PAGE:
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Are words your continual passion? If so, how about committing to their production! The Worcester Writers Group may be able to help you.
Are you a well adjusted adult? A person hearty enough to survive the rigors of giving and receiving honest and useful critique? Can you commit to regular meetings? Writing schedules? Reviews and rewrites? Can you be accountable to other people? If so, read on.
Poetry, short stories, novels, articles and essays are examples of projects you might try with us. Are you a nervous novice? Or a published professional? We welcome all skill levels.
First Amendment: Thou shalt be at least 21 years old.
Second Amendment: Thou shalt put in at least three months of critique effort before thou can submit your work for being critiqued.
Links will be available to WWG members in event announcements or email Bryan directly for links at email@example.com if you have any issues:
WWG docs are at Worcester Writer's Group Google Drive.
Ongoing Zoom Meeting. Find this in 'Discussions'.
'Glass Box' method. We go around the room, each member has three (3) minutes to offer their notes to a monthly submitter in turn. No response is expected by the writer being critiqued during those three minutes.
Here are some ideas to consider for writing and submitting a critique. Any other points that anyone would like to add please let me know and I'll include them! We're all here to become stronger writers, and to help others become better writers.
-- Help the WWG help your writing. Submit your document in a Word compatible format, Times New Roman / 12 point font double-spaced. With page numbers. Max Word Count / Page Numbers: ~8000 words/30 pages.
-- Please put your name and a title in the doc name. This helps people find who's submitted what on the WWG Google drive.
-- Consider the ‘Oreo cookie’ method of presenting a constructive critique. Say something positive like, ‘I liked this story because your dialogue was realistic/great world building/clear setting/showed feelings well’. Then: ‘I’d revise the info-dump on page 7 and scan for punctuation. Your character seemed unlikable to me’. Then: Your CD was great with the cliffhanger at the end and I’m looking forward to seeing where this goes’.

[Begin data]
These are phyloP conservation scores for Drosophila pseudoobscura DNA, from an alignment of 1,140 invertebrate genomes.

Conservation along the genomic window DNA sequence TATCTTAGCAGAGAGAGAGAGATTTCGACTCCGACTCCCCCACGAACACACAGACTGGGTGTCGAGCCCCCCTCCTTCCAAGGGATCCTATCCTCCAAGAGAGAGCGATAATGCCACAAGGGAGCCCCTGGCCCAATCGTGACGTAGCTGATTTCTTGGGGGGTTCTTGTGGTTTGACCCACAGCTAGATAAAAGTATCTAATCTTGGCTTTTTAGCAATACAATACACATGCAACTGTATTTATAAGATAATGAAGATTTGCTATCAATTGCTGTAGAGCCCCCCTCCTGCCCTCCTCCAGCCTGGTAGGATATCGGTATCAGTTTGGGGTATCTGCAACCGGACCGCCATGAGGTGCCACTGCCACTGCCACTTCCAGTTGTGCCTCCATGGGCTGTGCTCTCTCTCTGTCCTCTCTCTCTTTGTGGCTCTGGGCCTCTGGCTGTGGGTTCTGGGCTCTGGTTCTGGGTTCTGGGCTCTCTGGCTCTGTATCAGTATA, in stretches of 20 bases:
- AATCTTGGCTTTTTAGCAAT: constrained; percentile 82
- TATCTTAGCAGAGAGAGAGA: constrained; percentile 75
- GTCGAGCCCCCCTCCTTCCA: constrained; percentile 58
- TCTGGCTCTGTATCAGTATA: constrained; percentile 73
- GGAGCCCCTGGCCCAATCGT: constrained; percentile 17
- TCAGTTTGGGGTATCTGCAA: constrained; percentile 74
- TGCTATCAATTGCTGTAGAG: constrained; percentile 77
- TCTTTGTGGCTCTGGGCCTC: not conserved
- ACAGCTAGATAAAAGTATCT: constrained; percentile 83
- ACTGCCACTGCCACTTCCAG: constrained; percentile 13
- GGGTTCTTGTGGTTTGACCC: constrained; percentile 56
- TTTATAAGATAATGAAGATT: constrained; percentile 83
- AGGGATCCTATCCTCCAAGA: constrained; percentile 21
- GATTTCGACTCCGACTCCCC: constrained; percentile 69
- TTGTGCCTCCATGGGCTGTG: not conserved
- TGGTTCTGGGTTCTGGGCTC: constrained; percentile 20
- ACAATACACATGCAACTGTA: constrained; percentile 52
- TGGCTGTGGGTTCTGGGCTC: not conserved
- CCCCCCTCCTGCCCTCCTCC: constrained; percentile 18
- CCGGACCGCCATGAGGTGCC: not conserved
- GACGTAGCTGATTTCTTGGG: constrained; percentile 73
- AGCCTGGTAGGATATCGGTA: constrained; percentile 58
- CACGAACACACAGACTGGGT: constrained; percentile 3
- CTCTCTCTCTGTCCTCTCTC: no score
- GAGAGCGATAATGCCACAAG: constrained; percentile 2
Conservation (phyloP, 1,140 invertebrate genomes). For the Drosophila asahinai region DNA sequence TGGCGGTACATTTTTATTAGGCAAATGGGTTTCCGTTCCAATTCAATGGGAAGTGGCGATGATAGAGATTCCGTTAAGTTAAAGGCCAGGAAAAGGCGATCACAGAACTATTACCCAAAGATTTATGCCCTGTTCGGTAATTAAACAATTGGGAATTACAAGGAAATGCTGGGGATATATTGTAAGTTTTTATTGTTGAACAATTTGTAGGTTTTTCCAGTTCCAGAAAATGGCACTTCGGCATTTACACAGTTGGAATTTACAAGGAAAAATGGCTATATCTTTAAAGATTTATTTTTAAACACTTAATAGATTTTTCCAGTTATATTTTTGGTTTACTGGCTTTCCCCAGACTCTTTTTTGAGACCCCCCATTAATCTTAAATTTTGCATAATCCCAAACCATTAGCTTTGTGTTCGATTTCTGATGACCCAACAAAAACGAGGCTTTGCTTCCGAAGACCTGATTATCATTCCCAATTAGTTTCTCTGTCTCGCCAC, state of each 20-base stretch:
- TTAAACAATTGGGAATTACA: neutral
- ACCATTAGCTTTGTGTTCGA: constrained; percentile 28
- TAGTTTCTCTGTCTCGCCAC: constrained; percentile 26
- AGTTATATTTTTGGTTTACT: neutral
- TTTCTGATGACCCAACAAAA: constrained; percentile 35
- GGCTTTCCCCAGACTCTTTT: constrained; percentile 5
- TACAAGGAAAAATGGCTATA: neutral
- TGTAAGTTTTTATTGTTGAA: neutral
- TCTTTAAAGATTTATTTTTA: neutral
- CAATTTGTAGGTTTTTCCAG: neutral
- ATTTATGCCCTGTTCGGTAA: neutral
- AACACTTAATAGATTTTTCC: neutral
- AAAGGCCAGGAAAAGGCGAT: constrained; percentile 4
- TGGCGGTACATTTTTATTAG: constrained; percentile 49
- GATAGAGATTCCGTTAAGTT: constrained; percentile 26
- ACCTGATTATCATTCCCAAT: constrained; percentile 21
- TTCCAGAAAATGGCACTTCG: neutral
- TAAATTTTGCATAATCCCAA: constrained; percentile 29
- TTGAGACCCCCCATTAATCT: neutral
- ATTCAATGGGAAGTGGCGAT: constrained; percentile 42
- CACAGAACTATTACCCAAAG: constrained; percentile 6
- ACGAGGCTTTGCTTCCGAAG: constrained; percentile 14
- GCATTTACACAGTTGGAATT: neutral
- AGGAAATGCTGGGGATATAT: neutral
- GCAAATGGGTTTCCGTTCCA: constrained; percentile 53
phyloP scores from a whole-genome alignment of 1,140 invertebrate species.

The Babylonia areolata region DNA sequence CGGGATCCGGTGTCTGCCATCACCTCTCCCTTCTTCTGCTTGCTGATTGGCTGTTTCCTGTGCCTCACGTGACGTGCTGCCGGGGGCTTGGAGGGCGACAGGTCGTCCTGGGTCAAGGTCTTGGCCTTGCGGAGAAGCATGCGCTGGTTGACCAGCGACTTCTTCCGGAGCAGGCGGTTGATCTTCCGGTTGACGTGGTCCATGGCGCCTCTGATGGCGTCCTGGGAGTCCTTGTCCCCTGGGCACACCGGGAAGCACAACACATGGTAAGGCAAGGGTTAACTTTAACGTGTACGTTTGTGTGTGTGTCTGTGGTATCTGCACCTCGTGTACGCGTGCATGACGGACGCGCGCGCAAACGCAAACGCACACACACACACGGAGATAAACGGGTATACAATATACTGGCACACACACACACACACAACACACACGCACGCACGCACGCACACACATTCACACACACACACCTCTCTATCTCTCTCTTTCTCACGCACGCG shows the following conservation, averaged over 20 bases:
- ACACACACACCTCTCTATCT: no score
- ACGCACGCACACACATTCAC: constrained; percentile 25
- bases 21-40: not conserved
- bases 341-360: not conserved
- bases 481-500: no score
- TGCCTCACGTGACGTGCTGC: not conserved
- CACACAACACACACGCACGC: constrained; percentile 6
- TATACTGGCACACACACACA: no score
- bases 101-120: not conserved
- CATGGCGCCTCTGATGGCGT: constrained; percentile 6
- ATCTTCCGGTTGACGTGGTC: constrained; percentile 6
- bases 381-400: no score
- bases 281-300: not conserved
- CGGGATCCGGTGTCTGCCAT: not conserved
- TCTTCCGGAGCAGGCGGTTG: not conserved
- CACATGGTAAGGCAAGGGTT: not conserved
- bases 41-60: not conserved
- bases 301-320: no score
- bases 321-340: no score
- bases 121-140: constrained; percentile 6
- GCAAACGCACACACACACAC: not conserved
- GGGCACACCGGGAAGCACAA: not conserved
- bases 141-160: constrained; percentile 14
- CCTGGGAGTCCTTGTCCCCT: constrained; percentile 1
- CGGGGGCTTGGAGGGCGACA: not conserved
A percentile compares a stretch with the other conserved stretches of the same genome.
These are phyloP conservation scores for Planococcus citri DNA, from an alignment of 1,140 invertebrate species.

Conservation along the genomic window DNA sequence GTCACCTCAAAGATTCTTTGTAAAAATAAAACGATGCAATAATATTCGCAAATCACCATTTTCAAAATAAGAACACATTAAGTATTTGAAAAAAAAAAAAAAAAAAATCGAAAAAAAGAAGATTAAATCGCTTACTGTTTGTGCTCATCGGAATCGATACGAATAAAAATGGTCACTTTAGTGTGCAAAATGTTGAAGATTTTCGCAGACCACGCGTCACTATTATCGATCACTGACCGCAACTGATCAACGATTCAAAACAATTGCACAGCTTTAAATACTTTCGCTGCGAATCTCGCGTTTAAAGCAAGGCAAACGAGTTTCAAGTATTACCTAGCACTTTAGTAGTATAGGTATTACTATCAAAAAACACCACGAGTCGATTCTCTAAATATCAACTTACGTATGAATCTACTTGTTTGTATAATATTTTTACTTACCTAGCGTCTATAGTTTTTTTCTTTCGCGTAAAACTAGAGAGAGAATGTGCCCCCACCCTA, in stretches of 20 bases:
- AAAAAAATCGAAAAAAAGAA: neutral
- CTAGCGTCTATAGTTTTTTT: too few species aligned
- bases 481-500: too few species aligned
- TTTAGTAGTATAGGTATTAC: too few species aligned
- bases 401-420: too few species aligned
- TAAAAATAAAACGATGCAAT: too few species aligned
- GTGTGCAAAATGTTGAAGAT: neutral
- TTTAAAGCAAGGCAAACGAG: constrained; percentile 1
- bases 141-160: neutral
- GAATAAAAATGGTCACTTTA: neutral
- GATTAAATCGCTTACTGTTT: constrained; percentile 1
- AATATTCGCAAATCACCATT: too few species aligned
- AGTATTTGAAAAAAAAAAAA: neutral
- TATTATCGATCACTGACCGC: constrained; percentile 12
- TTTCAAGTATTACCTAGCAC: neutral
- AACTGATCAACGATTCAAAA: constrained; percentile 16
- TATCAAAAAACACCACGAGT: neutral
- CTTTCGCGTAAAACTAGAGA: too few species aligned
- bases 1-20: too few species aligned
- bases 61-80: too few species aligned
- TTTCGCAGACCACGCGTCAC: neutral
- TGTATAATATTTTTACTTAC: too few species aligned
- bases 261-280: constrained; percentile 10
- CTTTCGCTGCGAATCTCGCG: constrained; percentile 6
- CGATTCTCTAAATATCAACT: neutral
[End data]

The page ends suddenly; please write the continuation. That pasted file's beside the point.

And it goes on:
-- Point of View (POV). Keep POV consistent within a paragraph. It’s ok to switch POV to another character usually with a clear scene break and new paragraph. This may not apply to third person omniscient.
-- Author's voice. Is the author's voice unique and original, or does it sound familiar or derivative? If the writing reminds a reader of Tolkien, S. King, Douglass Adams, or E.E Cummings or anyone else out there then it needs work. That being said, it's ok to be inspired by your favorite authors.
-- Character development (CD) and likability. Can readers empathize with or identify with the main character (MC). If the character is ethically ambiguous, is there a redemption arc or something else about the character that makes them likable.
-- Emotion. This ties in with CD; does the character express emotion in a way that connects with the reader? Show don't tell.
-- Conflict. Does the conflict make sense or does it feel artificial?
-- Story and plot flow. Does the story have a solid beginning that hooks the reader with a well developed middle and a satisfying end? This may apply to a single chapter, with a cliffhanger at the end that makes the reader want to go on to the next chapter even though they’ve got to get up for work the next morning!
-- Setting and world building (WB). Can Hollywood build a set based on a detailed and descriptive prose? This may especially apply to Fantasy and Science Fiction, but keep it in mind for any fiction. Contemporary fiction is all about show and not tell, so can the reader easily see the world through the eyes of the MC.
-- Are character background or setting descriptions more suited for the author notes, or can they be revised to show via dialogue or peppered throughout the paragraph?
-- Stylistic guidelines. Each line of dialogue gets its own line. Avoid ‘stream of consciousness’ info-dumps and run-ons. Ask ‘Is this the best possible way to write this sentence?’ Spell out numbers less than 101.
-- Scan for author intrusion, wordiness, clichés, and colloquialisms; except in dialogue. People speak however people speak.
-- Proofread and edit for spelling, grammar and punctuation. Use the Word Spellcheck and turn everything on. Some things to think about are double spaces between sentences, properly—formatted m-dash, and properly . . . formatted . . . ellipses. No rough, raw first drafts. Give us your best effort, tempered and polished, so we can delve into the real content, without getting distracted by errors and discrepancies. It doesn't have to be perfect--but it shouldn't be straight from your brain to the page.
-- Please allow your fellow writers ample time to review your work (we have lives, too). Post your submission as soon as possible after the meeting when you are selected to submit (minimum of one week before your scheduled critique).
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Before applying also keep in mind that membership of the group entails approximately 4-6 hours of reading and critiquing. It also adds another 2-3 hours spent in meeting when the writers get together for exchanging the critiques every month. Members who are not able to make it to the meeting may upload their critiques but writers being critiqued must be present for the meeting.
We require hard work, commitment, and a measurable respect for others.
Blowhards, belligerents, or the mean spirited need not apply.